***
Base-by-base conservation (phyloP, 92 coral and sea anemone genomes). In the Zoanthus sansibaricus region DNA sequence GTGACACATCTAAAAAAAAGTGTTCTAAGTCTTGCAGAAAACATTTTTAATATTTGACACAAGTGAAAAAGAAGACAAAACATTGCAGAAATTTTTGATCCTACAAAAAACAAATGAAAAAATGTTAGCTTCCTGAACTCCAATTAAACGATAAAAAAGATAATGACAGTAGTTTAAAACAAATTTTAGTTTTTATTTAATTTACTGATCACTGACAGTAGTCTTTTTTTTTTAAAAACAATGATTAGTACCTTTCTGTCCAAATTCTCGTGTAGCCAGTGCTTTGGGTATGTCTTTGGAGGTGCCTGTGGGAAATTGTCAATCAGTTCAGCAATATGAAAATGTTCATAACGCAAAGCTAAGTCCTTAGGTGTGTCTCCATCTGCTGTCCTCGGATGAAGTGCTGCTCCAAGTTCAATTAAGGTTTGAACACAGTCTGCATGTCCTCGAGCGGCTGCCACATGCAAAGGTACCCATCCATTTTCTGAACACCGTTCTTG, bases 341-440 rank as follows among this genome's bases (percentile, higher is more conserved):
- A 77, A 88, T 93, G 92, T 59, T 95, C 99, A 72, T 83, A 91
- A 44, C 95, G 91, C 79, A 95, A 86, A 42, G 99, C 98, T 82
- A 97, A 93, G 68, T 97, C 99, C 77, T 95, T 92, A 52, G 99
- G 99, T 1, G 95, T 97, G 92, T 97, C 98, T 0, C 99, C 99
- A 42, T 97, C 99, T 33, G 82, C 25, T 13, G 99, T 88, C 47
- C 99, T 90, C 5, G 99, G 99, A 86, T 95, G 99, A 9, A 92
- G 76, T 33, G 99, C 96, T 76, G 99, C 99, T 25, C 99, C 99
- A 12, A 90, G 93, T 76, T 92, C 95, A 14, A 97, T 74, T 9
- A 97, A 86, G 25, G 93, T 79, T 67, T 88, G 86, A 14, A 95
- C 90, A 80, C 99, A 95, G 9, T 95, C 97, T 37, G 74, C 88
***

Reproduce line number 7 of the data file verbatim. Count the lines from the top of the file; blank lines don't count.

- C 99, T 90, C 5, G 99, G 99, A 86, T 95, G 99, A 9, A 92